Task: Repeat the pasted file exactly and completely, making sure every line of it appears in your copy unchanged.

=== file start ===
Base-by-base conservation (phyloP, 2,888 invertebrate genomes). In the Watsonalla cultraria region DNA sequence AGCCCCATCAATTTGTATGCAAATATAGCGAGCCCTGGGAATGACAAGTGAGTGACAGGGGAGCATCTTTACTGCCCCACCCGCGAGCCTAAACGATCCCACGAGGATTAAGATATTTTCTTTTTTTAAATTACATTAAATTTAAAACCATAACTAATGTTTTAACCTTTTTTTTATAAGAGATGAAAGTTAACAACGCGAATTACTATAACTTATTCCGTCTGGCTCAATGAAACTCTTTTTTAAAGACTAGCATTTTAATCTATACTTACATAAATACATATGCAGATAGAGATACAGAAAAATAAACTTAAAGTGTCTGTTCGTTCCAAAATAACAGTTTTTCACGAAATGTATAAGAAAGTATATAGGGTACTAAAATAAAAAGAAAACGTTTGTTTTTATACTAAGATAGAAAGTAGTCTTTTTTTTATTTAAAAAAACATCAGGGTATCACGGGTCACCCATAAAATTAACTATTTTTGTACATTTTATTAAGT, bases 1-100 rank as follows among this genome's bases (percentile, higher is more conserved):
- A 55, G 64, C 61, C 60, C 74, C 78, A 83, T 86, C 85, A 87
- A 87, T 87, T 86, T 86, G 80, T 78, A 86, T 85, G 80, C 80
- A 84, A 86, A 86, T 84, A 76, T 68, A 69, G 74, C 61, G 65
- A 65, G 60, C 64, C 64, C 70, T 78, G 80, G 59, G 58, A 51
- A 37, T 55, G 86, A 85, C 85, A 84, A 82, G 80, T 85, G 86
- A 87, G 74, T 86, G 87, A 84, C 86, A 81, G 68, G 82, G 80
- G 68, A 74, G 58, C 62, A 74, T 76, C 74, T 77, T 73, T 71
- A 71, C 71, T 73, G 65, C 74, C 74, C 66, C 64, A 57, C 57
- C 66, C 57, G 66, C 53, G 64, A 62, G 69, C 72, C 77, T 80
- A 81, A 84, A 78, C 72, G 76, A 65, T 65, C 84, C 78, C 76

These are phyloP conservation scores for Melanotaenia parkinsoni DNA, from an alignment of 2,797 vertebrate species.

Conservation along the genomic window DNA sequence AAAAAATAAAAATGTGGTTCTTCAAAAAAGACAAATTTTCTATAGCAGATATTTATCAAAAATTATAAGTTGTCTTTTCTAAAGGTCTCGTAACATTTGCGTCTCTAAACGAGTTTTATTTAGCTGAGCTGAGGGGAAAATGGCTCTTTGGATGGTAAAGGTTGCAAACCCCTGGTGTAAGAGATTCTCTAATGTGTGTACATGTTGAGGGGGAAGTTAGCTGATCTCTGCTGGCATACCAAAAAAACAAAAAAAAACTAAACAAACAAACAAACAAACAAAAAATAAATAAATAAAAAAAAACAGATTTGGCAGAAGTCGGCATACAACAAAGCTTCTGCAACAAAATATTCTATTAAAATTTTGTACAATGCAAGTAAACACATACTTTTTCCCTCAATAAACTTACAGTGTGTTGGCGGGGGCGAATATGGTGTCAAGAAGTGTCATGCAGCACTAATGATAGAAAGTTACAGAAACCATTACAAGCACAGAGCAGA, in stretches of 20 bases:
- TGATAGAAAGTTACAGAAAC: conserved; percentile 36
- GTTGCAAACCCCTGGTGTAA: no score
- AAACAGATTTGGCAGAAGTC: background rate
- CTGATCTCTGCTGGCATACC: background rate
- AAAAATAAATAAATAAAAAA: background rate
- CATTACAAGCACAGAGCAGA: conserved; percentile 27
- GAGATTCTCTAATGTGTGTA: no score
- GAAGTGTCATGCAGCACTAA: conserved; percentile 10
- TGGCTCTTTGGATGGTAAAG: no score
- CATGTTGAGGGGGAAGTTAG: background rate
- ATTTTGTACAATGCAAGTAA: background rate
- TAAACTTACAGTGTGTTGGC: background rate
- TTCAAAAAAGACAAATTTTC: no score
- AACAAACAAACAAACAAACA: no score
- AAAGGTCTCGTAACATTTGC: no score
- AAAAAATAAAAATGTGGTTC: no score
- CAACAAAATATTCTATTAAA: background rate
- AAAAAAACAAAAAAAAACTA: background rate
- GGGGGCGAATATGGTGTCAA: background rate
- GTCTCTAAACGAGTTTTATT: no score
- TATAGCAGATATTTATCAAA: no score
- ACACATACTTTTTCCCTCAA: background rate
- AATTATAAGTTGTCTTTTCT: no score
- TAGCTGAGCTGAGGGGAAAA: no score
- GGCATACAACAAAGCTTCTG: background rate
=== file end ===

Base-by-base conservation (phyloP, 2,888 invertebrate genomes). In the Watsonalla cultraria region DNA sequence AGCCCCATCAATTTGTATGCAAATATAGCGAGCCCTGGGAATGACAAGTGAGTGACAGGGGAGCATCTTTACTGCCCCACCCGCGAGCCTAAACGATCCCACGAGGATTAAGATATTTTCTTTTTTTAAATTACATTAAATTTAAAACCATAACTAATGTTTTAACCTTTTTTTTATAAGAGATGAAAGTTAACAACGCGAATTACTATAACTTATTCCGTCTGGCTCAATGAAACTCTTTTTTAAAGACTAGCATTTTAATCTATACTTACATAAATACATATGCAGATAGAGATACAGAAAAATAAACTTAAAGTGTCTGTTCGTTCCAAAATAACAGTTTTTCACGAAATGTATAAGAAAGTATATAGGGTACTAAAATAAAAAGAAAACGTTTGTTTTTATACTAAGATAGAAAGTAGTCTTTTTTTTATTTAAAAAAACATCAGGGTATCACGGGTCACCCATAAAATTAACTATTTTTGTACATTTTATTAAGT, bases 1-100 rank as follows among this genome's bases (percentile, higher is more conserved):
- A 55, G 64, C 61, C 60, C 74, C 78, A 83, T 86, C 85, A 87
- A 87, T 87, T 86, T 86, G 80, T 78, A 86, T 85, G 80, C 80
- A 84, A 86, A 86, T 84, A 76, T 68, A 69, G 74, C 61, G 65
- A 65, G 60, C 64, C 64, C 70, T 78, G 80, G 59, G 58, A 51
- A 37, T 55, G 86, A 85, C 85, A 84, A 82, G 80, T 85, G 86
- A 87, G 74, T 86, G 87, A 84, C 86, A 81, G 68, G 82, G 80
- G 68, A 74, G 58, C 62, A 74, T 76, C 74, T 77, T 73, T 71
- A 71, C 71, T 73, G 65, C 74, C 74, C 66, C 64, A 57, C 57
- C 66, C 57, G 66, C 53, G 64, A 62, G 69, C 72, C 77, T 80
- A 81, A 84, A 78, C 72, G 76, A 65, T 65, C 84, C 78, C 76

These are phyloP conservation scores for Melanotaenia parkinsoni DNA, from an alignment of 2,797 vertebrate species.

Conservation along the genomic window DNA sequence AAAAAATAAAAATGTGGTTCTTCAAAAAAGACAAATTTTCTATAGCAGATATTTATCAAAAATTATAAGTTGTCTTTTCTAAAGGTCTCGTAACATTTGCGTCTCTAAACGAGTTTTATTTAGCTGAGCTGAGGGGAAAATGGCTCTTTGGATGGTAAAGGTTGCAAACCCCTGGTGTAAGAGATTCTCTAATGTGTGTACATGTTGAGGGGGAAGTTAGCTGATCTCTGCTGGCATACCAAAAAAACAAAAAAAAACTAAACAAACAAACAAACAAACAAAAAATAAATAAATAAAAAAAAACAGATTTGGCAGAAGTCGGCATACAACAAAGCTTCTGCAACAAAATATTCTATTAAAATTTTGTACAATGCAAGTAAACACATACTTTTTCCCTCAATAAACTTACAGTGTGTTGGCGGGGGCGAATATGGTGTCAAGAAGTGTCATGCAGCACTAATGATAGAAAGTTACAGAAACCATTACAAGCACAGAGCAGA, in stretches of 20 bases:
- TGATAGAAAGTTACAGAAAC: conserved; percentile 36
- GTTGCAAACCCCTGGTGTAA: no score
- AAACAGATTTGGCAGAAGTC: background rate
- CTGATCTCTGCTGGCATACC: background rate
- AAAAATAAATAAATAAAAAA: background rate
- CATTACAAGCACAGAGCAGA: conserved; percentile 27
- GAGATTCTCTAATGTGTGTA: no score
- GAAGTGTCATGCAGCACTAA: conserved; percentile 10
- TGGCTCTTTGGATGGTAAAG: no score
- CATGTTGAGGGGGAAGTTAG: background rate
- ATTTTGTACAATGCAAGTAA: background rate
- TAAACTTACAGTGTGTTGGC: background rate
- TTCAAAAAAGACAAATTTTC: no score
- AACAAACAAACAAACAAACA: no score
- AAAGGTCTCGTAACATTTGC: no score
- AAAAAATAAAAATGTGGTTC: no score
- CAACAAAATATTCTATTAAA: background rate
- AAAAAAACAAAAAAAAACTA: background rate
- GGGGGCGAATATGGTGTCAA: background rate
- GTCTCTAAACGAGTTTTATT: no score
- TATAGCAGATATTTATCAAA: no score
- ACACATACTTTTTCCCTCAA: background rate
- AATTATAAGTTGTCTTTTCT: no score
- TAGCTGAGCTGAGGGGAAAA: no score
- GGCATACAACAAAGCTTCTG: background rate